The Differences Between an EMT and a Paramedic


The Differences Between an EMT and a Paramedic

Photo : The Differences Between an EMT and a Paramedic

Emergency medical services consist of many different teams with professionals trained on different levels. Emergency Medical Technicians (EMT) are the most common of the emergency medical providers. They usually respond to 911 calls and provide lifesaving first aid to patients before transporting them to the hospital. Paramedics are also dispatched for emergencies and 911 calls but they are trained more extensively than EMTs. 

It might seem like EMTs and paramedics are the same, but there are important distinctions. If you're thinking about becoming either of the first responders, you should know the difference between the two to make the right decision and get the proper education. Here are some of the differences.

Training Requirements

One of the main differences lies in the training that EMTs and paramedics receive.  EMTs are considered to be entry-level patient care providers. They receive basic training, but this does not detract from their importance, as the procedures they learn can save lives. EMT training can be completed in about 150 hours. They need cardiopulmonary resuscitation (CPR) certification which you can get from institutes like Lifesaver Education. Along with this certification, the path to becoming an EMT also involves learning other basic life-saving medical procedures. This education is the foundation for all medical professionals. Some of the procedures can also be learnt by the public as they can help avoid preventable deaths.

Paramedics, on the other hand, are advanced emergency medical care providers. They are the highest level of EMT certification. In addition to the training that EMTs receive, paramedics need to complete an extensive training that might take a year or two. They might also need to undertake work experience.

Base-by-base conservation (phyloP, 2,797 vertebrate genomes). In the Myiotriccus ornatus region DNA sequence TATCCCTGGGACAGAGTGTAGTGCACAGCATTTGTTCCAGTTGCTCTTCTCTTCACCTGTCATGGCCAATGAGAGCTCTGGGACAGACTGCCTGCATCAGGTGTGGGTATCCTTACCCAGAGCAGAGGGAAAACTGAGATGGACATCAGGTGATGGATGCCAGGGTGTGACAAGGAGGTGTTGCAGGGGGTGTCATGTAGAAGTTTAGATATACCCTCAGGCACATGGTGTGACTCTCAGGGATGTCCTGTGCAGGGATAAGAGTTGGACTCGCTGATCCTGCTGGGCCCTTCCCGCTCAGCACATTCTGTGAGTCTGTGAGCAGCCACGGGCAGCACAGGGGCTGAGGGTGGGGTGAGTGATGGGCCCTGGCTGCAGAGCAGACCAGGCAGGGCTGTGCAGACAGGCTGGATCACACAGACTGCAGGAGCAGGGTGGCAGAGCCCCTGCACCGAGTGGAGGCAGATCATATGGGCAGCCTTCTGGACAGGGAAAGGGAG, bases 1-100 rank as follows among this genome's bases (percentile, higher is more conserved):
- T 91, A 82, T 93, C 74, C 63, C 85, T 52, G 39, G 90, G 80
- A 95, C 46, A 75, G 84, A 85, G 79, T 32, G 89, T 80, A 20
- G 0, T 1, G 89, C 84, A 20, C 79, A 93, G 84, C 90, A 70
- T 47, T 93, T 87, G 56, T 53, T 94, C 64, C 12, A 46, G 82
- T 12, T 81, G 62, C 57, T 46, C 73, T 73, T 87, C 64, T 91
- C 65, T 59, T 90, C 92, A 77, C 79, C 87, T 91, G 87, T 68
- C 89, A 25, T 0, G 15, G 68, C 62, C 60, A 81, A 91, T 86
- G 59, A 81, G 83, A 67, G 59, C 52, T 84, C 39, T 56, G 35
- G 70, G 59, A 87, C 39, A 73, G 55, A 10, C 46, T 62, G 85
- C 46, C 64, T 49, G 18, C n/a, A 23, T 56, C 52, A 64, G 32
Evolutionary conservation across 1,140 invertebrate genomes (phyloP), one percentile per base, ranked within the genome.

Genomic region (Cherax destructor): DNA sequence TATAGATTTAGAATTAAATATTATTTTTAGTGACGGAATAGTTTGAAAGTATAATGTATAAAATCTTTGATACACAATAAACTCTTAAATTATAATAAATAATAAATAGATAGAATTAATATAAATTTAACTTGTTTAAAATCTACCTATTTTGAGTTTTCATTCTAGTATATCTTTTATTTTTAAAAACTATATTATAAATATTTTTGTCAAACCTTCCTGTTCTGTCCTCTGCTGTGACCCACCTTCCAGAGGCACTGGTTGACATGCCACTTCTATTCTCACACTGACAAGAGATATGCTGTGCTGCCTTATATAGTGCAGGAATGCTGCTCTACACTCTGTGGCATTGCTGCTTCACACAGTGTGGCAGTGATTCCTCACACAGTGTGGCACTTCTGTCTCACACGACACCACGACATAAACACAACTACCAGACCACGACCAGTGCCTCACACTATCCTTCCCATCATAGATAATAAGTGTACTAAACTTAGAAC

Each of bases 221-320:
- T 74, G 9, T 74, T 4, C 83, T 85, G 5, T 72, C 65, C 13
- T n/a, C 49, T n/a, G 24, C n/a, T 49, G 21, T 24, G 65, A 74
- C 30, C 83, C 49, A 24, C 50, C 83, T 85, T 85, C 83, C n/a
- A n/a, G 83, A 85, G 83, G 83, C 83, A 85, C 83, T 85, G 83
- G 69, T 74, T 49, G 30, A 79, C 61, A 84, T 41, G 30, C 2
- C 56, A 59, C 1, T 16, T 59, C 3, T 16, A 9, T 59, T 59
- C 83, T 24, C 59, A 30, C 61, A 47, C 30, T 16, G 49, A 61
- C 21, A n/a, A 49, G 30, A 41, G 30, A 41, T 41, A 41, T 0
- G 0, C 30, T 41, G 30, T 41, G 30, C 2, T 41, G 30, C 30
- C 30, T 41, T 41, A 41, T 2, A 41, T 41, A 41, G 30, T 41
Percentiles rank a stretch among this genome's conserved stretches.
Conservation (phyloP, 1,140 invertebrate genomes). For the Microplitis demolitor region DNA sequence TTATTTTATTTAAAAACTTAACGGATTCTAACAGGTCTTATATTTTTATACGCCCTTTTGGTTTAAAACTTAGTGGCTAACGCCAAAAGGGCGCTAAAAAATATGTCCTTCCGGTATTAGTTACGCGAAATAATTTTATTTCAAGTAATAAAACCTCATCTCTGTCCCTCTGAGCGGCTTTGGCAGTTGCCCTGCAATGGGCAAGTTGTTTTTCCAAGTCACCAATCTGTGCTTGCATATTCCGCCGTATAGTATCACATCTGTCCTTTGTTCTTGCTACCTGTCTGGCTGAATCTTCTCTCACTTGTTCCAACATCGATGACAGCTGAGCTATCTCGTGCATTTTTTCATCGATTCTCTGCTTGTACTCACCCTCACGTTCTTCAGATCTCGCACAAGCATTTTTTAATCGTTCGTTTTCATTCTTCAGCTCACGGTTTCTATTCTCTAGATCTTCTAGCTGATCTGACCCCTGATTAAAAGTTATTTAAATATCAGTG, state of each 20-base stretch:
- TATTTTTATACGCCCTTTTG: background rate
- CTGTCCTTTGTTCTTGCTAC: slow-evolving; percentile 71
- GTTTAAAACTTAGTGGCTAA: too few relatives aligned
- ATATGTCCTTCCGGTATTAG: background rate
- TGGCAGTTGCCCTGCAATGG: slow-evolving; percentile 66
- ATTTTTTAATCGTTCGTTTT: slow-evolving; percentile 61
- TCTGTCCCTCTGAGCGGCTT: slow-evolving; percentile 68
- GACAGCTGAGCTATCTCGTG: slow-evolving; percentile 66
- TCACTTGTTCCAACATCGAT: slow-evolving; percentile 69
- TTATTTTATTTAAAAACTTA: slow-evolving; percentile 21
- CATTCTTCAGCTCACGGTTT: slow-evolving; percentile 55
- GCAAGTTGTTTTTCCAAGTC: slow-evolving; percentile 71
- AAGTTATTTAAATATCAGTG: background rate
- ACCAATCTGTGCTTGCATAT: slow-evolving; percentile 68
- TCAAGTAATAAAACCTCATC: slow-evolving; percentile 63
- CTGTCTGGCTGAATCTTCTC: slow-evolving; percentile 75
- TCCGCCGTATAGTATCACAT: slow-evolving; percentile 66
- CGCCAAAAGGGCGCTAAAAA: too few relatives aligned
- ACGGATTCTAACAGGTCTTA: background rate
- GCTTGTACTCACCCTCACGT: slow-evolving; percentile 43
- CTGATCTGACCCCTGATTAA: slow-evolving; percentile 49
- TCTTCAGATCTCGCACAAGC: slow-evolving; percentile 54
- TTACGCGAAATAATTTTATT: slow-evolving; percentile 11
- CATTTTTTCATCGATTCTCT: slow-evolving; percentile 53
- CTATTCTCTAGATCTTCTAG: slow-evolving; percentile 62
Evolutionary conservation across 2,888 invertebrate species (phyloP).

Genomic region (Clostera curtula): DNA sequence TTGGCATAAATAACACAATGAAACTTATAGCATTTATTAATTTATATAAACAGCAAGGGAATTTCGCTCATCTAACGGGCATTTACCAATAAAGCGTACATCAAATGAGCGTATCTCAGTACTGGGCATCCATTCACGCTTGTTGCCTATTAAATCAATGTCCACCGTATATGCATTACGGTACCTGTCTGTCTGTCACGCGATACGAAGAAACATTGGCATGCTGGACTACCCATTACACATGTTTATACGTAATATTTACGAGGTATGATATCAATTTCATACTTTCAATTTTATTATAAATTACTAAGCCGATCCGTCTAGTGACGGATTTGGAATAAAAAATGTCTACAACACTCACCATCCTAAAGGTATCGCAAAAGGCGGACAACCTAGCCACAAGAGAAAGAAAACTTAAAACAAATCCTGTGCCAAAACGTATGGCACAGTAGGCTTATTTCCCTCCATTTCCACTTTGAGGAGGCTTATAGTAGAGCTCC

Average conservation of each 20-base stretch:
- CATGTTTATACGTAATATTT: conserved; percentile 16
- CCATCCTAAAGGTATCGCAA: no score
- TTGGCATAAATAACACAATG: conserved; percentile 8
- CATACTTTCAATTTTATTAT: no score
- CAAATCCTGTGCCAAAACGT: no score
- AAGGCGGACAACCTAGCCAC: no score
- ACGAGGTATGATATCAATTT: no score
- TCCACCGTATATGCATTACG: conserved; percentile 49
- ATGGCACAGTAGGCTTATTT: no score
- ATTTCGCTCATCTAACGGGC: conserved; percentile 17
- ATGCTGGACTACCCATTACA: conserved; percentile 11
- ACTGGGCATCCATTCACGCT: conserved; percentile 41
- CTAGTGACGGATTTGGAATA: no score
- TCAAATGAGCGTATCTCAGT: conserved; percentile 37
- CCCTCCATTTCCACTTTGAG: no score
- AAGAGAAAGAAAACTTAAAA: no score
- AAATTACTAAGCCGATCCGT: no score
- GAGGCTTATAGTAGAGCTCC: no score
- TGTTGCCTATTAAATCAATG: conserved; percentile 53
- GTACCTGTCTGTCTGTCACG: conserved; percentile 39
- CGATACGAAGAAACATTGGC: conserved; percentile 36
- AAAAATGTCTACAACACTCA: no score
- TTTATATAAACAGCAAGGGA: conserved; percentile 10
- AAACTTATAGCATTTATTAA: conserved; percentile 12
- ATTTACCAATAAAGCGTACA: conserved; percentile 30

Scope of Practice

EMTs cannot perform any procedures that break the skin such as those including injections or IVs, but they can do procedures such as CPR and help patients by treating an asthma or allergy attack, and giving them oxygen. 

The scope of practice is broader for paramedics. They can administer medications, start IVs, resuscitate patients who have had a heart attack or suffered from other trauma, and provide airway management. 

Emergency Response

Both EMTs and paramedics are dispatched to respond to emergencies and 911 calls. Both teams might be dispatched together in order to provide a patient with a full range of care. Paramedics and EMTs might also be assigned to transport patients from one facility to another.


Paramedics earn more than EMTs since they are more qualified. Paramedics salary differs from state to state. If salary is a deciding factor for you, you should research the state you want to practice in.

When you're thinking about if you should become an EMT or a paramedic, you should know that both careers are rewarding and offer good pay and job security. Both are first responders who need to be quick and they usually have busy days. EMTs have a limited scope of practice and work under the supervision of a physician. There are more paramedics than EMTs in the emergency medical services. Make sure you research the courses and look at your goals before you decide on a path. You can always upskill from being an EMT to being a paramedic.

© 2024 University Herald, All rights reserved. Do not reproduce without permission.
* This is a contributed article and this content does not necessarily represent the views of
Join the Discussion
Real Time Analytics